We've seen how to define basic routing in a Suave application.
In this section we'll see how we can deal with returning good looking HTML markup in a HTTP response.
Templating HTML views is quite a big topic itself, that we don't want to go into much details about.
Keep in mind that the concept can be approached in many different ways, and the way presented here is not the only proper way of rendering HTML views.
Having said that, I hope you'll still find the following implementation concise and easy to understand.
In this application we'll use server-side HTML templating with the help of a separate Suave package called
Note: As of the time of writing,
Suave.Experimentalis a separate package. It's likely that next releases of the package will include breaking changes. It's also possible that the modules we're going to use from within the package will be extracted to the core Suave package.
To use the package, we need to take a dependency on the following NuGet (add to paket.dependencies):
nuget Suave.Experimental 2.2.1
Also as was the case with
Suave package, make sure to add
Suave.Experimental to paket.references file and invoke paket install.
Before we start defining views, let's organize our
App.fs source file by adding following line at the beginning of the file:
1: 2: 3:
The line means that whatever we define in the file will be placed in
Read here for more info about organizing and structuring F# code.
Now let's add a new file
View.fs to the project. With Ionide you can simply create the file and then having it open in editor, trigger
F#: Add Current File To Project command.
We need to move the newly created file just before the
App.fs in the *.fsproj project, e.g. by invoking twice following Ionide command:
F#: Move File Up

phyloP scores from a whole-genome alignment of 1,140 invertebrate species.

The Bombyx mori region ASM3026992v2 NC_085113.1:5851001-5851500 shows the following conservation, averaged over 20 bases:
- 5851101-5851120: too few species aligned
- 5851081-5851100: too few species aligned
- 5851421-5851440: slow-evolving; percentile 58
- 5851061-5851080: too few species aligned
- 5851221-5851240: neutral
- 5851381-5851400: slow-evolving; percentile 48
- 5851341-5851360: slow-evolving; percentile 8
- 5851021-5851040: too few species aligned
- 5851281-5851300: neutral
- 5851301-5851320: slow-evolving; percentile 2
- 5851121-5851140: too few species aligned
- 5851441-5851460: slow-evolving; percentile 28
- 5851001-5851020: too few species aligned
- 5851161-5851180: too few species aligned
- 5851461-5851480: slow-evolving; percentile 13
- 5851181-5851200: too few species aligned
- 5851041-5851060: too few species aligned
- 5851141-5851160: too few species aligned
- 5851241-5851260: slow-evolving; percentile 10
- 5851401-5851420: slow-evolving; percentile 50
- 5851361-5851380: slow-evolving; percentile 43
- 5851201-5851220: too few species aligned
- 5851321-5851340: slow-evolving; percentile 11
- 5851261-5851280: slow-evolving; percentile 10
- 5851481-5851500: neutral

Now let's place following module definition at the very top:
1: 2: 3:
We'll follow this convention throughout the tutorial to have a clear understanding of the project structure.
Note: It's very important that the
View.fsfile comes before
fsproj. F# compiler requires the referenced items to be defined before their usage. At first glance, that might seem like a big drawback, however after a while you start realizing that you can have much better control of your dependencies. Read the following for further benefits of lack of cyclic dependencies in F# project.namespace Suavemodule Html
from Suavemodule App
from SuaveMusicStoremodule Filters
from Suavemodule Operators
from Suavemodule RequestErrors
from Suavemodule Successful
from Suavemodule Web
from Suaveval browse : (HttpContext -> Async<HttpContext option>)
Full name: SuaveMusicStore.App.browseval request : apply:(HttpRequest -> HttpContext -> 'a) -> context:HttpContext -> 'a
Full name: Suave.Http.requestval r : HttpRequestmember HttpRequest.queryParam : key:string -> Choice<string,string>union case Choice.Choice1Of2: 'T1 -> Choice<'T1,'T2>val genre : stringval OK : body:string -> WebPart
Full name: Suave.Successful.OKval sprintf : format:Printf.StringFormat<'T> -> 'T
Full name: Microsoft.FSharp.Core.ExtraTopLevelOperators.sprintfunion case Choice.Choice2Of2: 'T2 -> Choice<'T1,'T2>val msg : stringval BAD_REQUEST : body:string -> WebPart
Full name: Suave.RequestErrors.BAD_REQUESTval webPart : WebPart<HttpContext>
Full name: SuaveMusicStore.App.webPartval choose : options:WebPart<'a> list -> WebPart<'a>
Full name: Suave.WebPart.chooseval path : pathAfterDomain:string -> WebPart
Full name: Suave.Filters.pathval pathScan : pf:PrintfFormat<'a,'b,'c,'d,'t> -> h:('t -> WebPart) -> WebPart
Full name: Suave.Filters.pathScanval id : intval startWebServer : config:SuaveConfig -> webpart:WebPart -> unit
Full name: Suave.Web.startWebServerval defaultConfig : SuaveConfig
Full name: Suave.Web.defaultConfig
Show code from this section on GitHub